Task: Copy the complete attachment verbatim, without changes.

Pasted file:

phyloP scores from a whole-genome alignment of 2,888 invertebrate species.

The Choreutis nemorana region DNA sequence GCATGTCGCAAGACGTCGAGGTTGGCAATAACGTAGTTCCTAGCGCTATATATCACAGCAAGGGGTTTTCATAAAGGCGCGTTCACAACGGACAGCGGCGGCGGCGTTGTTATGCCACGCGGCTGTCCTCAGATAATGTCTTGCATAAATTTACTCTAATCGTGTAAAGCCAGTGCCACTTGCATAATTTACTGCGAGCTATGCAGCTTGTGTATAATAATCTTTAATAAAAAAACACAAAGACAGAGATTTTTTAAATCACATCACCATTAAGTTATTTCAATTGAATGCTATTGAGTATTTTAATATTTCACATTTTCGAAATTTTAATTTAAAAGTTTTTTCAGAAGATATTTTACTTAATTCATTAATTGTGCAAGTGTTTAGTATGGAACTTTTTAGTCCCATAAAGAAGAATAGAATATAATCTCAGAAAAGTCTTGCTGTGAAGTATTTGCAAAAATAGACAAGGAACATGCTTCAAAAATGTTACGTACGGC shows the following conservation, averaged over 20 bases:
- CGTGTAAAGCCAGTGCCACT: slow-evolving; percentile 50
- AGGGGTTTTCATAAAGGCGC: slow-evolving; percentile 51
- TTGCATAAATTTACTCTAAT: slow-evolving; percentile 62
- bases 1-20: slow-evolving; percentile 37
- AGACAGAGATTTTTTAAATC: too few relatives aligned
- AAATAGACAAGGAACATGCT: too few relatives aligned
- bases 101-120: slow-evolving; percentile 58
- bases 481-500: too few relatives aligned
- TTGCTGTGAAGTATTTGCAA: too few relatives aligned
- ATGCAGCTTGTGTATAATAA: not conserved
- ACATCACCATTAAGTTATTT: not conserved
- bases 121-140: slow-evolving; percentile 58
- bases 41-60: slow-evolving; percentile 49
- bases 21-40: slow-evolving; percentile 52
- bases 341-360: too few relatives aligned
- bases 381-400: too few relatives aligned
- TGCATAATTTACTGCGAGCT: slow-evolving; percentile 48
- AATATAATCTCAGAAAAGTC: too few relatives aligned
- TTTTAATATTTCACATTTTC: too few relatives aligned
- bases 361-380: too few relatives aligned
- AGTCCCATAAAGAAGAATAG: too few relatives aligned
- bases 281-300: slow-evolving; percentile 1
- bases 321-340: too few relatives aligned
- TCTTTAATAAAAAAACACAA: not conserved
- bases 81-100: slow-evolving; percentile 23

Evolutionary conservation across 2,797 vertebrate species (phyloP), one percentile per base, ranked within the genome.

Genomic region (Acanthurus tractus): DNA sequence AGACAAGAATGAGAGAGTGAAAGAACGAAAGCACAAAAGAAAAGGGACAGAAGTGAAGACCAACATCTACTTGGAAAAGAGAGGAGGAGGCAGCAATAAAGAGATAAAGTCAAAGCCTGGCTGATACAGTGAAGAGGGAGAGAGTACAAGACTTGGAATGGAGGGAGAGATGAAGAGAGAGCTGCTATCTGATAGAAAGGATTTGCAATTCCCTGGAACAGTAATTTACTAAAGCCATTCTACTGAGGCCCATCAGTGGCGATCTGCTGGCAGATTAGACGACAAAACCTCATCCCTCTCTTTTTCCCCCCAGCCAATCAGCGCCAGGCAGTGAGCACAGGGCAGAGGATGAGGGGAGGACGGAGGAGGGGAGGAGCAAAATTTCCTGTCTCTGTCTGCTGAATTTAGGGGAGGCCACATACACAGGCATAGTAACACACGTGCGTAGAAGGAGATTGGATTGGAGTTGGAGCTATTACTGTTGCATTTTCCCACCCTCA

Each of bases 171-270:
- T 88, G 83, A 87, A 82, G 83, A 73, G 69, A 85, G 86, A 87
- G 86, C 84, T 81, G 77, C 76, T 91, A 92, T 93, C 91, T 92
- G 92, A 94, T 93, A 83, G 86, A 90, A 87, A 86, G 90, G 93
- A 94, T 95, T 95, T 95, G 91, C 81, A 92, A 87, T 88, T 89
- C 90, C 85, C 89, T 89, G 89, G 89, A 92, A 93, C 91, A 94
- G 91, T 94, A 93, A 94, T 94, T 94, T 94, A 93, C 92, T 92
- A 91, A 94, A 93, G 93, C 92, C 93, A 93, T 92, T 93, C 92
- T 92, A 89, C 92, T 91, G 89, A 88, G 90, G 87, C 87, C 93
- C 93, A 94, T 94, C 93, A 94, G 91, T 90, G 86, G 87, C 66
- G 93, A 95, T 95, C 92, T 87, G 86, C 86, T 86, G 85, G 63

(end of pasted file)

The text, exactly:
phyloP scores from a whole-genome alignment of 2,888 invertebrate species.

The Choreutis nemorana region DNA sequence GCATGTCGCAAGACGTCGAGGTTGGCAATAACGTAGTTCCTAGCGCTATATATCACAGCAAGGGGTTTTCATAAAGGCGCGTTCACAACGGACAGCGGCGGCGGCGTTGTTATGCCACGCGGCTGTCCTCAGATAATGTCTTGCATAAATTTACTCTAATCGTGTAAAGCCAGTGCCACTTGCATAATTTACTGCGAGCTATGCAGCTTGTGTATAATAATCTTTAATAAAAAAACACAAAGACAGAGATTTTTTAAATCACATCACCATTAAGTTATTTCAATTGAATGCTATTGAGTATTTTAATATTTCACATTTTCGAAATTTTAATTTAAAAGTTTTTTCAGAAGATATTTTACTTAATTCATTAATTGTGCAAGTGTTTAGTATGGAACTTTTTAGTCCCATAAAGAAGAATAGAATATAATCTCAGAAAAGTCTTGCTGTGAAGTATTTGCAAAAATAGACAAGGAACATGCTTCAAAAATGTTACGTACGGC shows the following conservation, averaged over 20 bases:
- CGTGTAAAGCCAGTGCCACT: slow-evolving; percentile 50
- AGGGGTTTTCATAAAGGCGC: slow-evolving; percentile 51
- TTGCATAAATTTACTCTAAT: slow-evolving; percentile 62
- bases 1-20: slow-evolving; percentile 37
- AGACAGAGATTTTTTAAATC: too few relatives aligned
- AAATAGACAAGGAACATGCT: too few relatives aligned
- bases 101-120: slow-evolving; percentile 58
- bases 481-500: too few relatives aligned
- TTGCTGTGAAGTATTTGCAA: too few relatives aligned
- ATGCAGCTTGTGTATAATAA: not conserved
- ACATCACCATTAAGTTATTT: not conserved
- bases 121-140: slow-evolving; percentile 58
- bases 41-60: slow-evolving; percentile 49
- bases 21-40: slow-evolving; percentile 52
- bases 341-360: too few relatives aligned
- bases 381-400: too few relatives aligned
- TGCATAATTTACTGCGAGCT: slow-evolving; percentile 48
- AATATAATCTCAGAAAAGTC: too few relatives aligned
- TTTTAATATTTCACATTTTC: too few relatives aligned
- bases 361-380: too few relatives aligned
- AGTCCCATAAAGAAGAATAG: too few relatives aligned
- bases 281-300: slow-evolving; percentile 1
- bases 321-340: too few relatives aligned
- TCTTTAATAAAAAAACACAA: not conserved
- bases 81-100: slow-evolving; percentile 23

Evolutionary conservation across 2,797 vertebrate species (phyloP), one percentile per base, ranked within the genome.

Genomic region (Acanthurus tractus): DNA sequence AGACAAGAATGAGAGAGTGAAAGAACGAAAGCACAAAAGAAAAGGGACAGAAGTGAAGACCAACATCTACTTGGAAAAGAGAGGAGGAGGCAGCAATAAAGAGATAAAGTCAAAGCCTGGCTGATACAGTGAAGAGGGAGAGAGTACAAGACTTGGAATGGAGGGAGAGATGAAGAGAGAGCTGCTATCTGATAGAAAGGATTTGCAATTCCCTGGAACAGTAATTTACTAAAGCCATTCTACTGAGGCCCATCAGTGGCGATCTGCTGGCAGATTAGACGACAAAACCTCATCCCTCTCTTTTTCCCCCCAGCCAATCAGCGCCAGGCAGTGAGCACAGGGCAGAGGATGAGGGGAGGACGGAGGAGGGGAGGAGCAAAATTTCCTGTCTCTGTCTGCTGAATTTAGGGGAGGCCACATACACAGGCATAGTAACACACGTGCGTAGAAGGAGATTGGATTGGAGTTGGAGCTATTACTGTTGCATTTTCCCACCCTCA

Each of bases 171-270:
- T 88, G 83, A 87, A 82, G 83, A 73, G 69, A 85, G 86, A 87
- G 86, C 84, T 81, G 77, C 76, T 91, A 92, T 93, C 91, T 92
- G 92, A 94, T 93, A 83, G 86, A 90, A 87, A 86, G 90, G 93
- A 94, T 95, T 95, T 95, G 91, C 81, A 92, A 87, T 88, T 89
- C 90, C 85, C 89, T 89, G 89, G 89, A 92, A 93, C 91, A 94
- G 91, T 94, A 93, A 94, T 94, T 94, T 94, A 93, C 92, T 92
- A 91, A 94, A 93, G 93, C 92, C 93, A 93, T 92, T 93, C 92
- T 92, A 89, C 92, T 91, G 89, A 88, G 90, G 87, C 87, C 93
- C 93, A 94, T 94, C 93, A 94, G 91, T 90, G 86, G 87, C 66
- G 93, A 95, T 95, C 92, T 87, G 86, C 86, T 86, G 85, G 63